In Canada, direct federal funding of women’s organizations represents a miniscule proportion of the budget. In 2015, it was less than one one-hundredth of one percent of total federal program spending. New investments in the Women’s Program and the Strategy to Prevent and Address Gender-based Violence, as well as the internal capacity of the Status of Women Canada have improved this situation. The departmental budget will more than double by the next fiscal year. But this still amounts to less than two one-hundredths of one percent (0.017%) of total federal spending.
After a decade of neglect, feminist scholars and advocates at the Roundtable stressed, there is still much to do. The Alternative Federal Budget 2019 is recommending that government raise departmental funding to $100 Million—here including the Women’s Program—and bring federal per capita spending on gender-based violence in line with provincial spending in this area at an estimated cost of $500 million annually.
In Kate’s final blog, “Love and Spreadsheets,” she called on us to always question, not to be put off by decision-makers who were sympathetic, but said there was no money to end violence, to provide quality care, to fund women’s organizations. Kate crunched the numbers: “Turns out there is money to be had for these things. Turns out that with a calculator, a passing knowledge of tax policy, and a big love of data, a woman can show you the money.”
The Roundtable on December 13th was a moment to remember our wonderful colleague and celebrate her remarkable legacy. It was also a moment to reflect on the work ahead.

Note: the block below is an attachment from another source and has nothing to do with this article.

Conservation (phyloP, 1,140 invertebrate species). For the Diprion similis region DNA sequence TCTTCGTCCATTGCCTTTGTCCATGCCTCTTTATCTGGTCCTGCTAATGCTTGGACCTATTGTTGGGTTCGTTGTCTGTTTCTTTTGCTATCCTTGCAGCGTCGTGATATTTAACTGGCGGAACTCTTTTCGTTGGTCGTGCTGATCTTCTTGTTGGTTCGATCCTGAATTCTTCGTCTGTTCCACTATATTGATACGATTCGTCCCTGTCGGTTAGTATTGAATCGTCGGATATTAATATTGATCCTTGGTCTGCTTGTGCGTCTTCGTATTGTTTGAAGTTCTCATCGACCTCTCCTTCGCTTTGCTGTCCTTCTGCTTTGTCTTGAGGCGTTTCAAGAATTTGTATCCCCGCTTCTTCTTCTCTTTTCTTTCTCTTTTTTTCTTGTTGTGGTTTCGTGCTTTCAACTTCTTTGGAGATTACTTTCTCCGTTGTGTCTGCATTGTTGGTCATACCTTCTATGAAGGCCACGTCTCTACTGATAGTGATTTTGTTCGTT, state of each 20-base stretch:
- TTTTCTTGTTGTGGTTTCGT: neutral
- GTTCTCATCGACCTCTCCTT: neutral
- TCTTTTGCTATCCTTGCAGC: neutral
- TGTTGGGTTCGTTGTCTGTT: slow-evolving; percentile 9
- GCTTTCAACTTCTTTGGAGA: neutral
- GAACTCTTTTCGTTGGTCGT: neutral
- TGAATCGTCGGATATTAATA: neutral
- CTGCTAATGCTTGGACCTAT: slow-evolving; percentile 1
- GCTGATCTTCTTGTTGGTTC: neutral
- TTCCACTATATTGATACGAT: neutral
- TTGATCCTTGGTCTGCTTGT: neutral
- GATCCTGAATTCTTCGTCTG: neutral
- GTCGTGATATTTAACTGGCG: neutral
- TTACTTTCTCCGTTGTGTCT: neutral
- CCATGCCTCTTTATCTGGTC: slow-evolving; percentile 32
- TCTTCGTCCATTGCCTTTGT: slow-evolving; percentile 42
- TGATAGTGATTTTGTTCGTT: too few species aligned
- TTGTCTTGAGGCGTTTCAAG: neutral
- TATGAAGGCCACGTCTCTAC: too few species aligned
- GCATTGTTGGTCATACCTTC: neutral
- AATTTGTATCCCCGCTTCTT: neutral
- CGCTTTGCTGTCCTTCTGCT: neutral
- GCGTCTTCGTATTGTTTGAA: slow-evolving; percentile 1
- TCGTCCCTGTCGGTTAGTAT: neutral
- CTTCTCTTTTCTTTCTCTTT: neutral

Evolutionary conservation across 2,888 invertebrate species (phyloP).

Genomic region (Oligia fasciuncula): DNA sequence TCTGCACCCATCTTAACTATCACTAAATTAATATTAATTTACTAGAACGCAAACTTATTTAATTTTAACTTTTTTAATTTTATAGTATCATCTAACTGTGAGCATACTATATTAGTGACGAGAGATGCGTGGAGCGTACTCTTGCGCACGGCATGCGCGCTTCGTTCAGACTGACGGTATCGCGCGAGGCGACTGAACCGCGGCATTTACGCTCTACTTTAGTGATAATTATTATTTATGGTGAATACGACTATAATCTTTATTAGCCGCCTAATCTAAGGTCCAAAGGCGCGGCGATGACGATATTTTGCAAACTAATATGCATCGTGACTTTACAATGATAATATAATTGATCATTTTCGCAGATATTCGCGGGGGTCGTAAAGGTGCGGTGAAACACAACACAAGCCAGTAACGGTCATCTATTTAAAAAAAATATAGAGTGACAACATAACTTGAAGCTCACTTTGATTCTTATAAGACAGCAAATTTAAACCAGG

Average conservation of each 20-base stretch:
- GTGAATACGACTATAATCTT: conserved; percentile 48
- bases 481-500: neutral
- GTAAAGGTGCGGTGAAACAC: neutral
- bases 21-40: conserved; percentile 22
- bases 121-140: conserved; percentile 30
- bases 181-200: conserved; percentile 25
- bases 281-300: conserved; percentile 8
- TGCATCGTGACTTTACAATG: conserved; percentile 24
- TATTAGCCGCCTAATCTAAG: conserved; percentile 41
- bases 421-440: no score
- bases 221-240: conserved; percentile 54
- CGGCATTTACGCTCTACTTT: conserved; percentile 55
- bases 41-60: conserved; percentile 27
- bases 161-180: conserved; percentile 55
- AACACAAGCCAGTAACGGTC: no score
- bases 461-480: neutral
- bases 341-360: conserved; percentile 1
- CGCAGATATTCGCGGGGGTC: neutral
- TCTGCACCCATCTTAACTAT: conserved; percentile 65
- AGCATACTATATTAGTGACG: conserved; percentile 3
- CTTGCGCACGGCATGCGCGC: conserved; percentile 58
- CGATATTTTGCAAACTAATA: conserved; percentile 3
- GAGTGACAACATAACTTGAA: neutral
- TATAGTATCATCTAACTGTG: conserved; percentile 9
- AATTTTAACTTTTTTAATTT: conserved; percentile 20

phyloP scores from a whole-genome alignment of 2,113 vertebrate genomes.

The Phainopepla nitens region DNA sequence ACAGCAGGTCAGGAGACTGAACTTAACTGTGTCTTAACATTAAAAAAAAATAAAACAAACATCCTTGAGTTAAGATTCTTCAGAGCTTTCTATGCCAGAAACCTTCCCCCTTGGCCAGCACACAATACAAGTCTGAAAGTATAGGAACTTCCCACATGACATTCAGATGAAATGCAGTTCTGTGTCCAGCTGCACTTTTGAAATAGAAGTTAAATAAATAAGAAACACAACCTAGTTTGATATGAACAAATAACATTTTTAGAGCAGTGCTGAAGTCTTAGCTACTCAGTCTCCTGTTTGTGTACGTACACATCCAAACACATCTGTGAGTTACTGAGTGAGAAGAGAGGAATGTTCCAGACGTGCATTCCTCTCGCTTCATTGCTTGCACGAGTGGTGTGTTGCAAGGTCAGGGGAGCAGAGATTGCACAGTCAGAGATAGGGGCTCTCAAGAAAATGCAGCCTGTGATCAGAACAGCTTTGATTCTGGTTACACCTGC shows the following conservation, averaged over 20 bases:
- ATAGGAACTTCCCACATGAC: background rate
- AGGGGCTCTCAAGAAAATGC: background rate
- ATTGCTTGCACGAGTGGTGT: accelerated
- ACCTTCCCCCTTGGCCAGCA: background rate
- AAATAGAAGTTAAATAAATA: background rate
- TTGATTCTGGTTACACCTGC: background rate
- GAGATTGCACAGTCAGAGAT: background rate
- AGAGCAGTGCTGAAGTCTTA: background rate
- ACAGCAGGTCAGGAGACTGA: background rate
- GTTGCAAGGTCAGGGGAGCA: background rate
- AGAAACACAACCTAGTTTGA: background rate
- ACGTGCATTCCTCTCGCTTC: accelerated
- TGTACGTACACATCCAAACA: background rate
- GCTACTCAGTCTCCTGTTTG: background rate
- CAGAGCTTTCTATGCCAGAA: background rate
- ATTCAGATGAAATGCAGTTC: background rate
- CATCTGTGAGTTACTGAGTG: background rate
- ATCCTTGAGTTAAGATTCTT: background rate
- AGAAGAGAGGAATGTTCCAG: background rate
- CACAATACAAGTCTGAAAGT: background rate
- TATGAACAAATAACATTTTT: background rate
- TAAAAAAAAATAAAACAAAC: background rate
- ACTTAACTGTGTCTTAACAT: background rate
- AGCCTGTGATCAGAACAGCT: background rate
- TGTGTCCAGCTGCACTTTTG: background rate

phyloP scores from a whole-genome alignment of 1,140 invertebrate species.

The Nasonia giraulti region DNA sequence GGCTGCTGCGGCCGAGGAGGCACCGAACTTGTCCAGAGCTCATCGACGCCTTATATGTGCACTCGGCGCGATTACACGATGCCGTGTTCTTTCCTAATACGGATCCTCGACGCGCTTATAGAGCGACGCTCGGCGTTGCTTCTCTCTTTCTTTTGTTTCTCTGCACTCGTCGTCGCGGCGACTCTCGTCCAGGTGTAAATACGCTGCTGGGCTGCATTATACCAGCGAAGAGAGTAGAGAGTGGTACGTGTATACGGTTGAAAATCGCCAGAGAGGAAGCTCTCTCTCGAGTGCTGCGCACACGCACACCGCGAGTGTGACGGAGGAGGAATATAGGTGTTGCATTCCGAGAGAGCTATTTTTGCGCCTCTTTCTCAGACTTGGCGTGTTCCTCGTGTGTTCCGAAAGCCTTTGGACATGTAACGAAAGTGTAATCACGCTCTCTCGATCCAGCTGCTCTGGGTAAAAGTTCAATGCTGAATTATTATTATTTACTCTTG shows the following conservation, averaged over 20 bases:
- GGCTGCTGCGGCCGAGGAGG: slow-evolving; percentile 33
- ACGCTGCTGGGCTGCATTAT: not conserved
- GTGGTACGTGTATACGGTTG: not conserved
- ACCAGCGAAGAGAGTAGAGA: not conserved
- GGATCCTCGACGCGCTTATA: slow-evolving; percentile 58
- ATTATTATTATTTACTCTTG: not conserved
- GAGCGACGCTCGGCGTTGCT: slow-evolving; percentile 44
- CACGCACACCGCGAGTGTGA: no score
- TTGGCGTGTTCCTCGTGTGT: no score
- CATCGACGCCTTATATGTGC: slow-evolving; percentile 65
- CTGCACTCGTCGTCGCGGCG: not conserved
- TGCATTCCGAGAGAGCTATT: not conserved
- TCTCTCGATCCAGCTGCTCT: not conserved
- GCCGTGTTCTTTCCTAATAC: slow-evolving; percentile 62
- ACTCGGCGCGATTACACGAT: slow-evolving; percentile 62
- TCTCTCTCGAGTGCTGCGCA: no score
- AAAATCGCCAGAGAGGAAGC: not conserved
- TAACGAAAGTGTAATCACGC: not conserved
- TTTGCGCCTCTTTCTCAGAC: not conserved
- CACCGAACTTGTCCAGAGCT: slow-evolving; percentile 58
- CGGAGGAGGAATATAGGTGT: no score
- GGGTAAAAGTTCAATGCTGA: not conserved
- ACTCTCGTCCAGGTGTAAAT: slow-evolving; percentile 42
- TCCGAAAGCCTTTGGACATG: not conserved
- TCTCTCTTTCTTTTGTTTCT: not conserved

It is no longer 2015, and the 2019 election will be a telling bellwether of just how deep the political will is to keep moving on tangible, impactful policy that will address the persistent gaps in women’s personal and economic security. To truly close the gap for women living in Canada, we need sustained action. We need better funding for women’s organizations. We need policy that targets discrimination against Indigenous and racialized women and women with disabilities, and much more. And we need decision-makers willing to put in the long-term work necessary to achieve lasting change, beyond the next election.
Katherine Scott is a Senior Economist with the Canadian Centre for Policy Alternatives. Follow her on Twitter @ScottKatherineJ.
To honour Kate’s legacy and carry on the important work of fighting gender-based inequalities, the Canadian Centre for Policy Alternatives is establishing a fellowship in her name. You can learn more about the fellowship here.
 Calculations based on Federal Budgets (2009 – 2018), Status of Women Financial Statements (2009 – 2018), Status of Women Plans and Priorities Reports, Department of Finance forecast expenditures.
 A Blueprint for Canada’s National Action Plan (NAP) on Violence Against Women and Girls. http://endvaw.ca/our-work/blueprint-for-canadas-national-action-plan-on-violence-against-women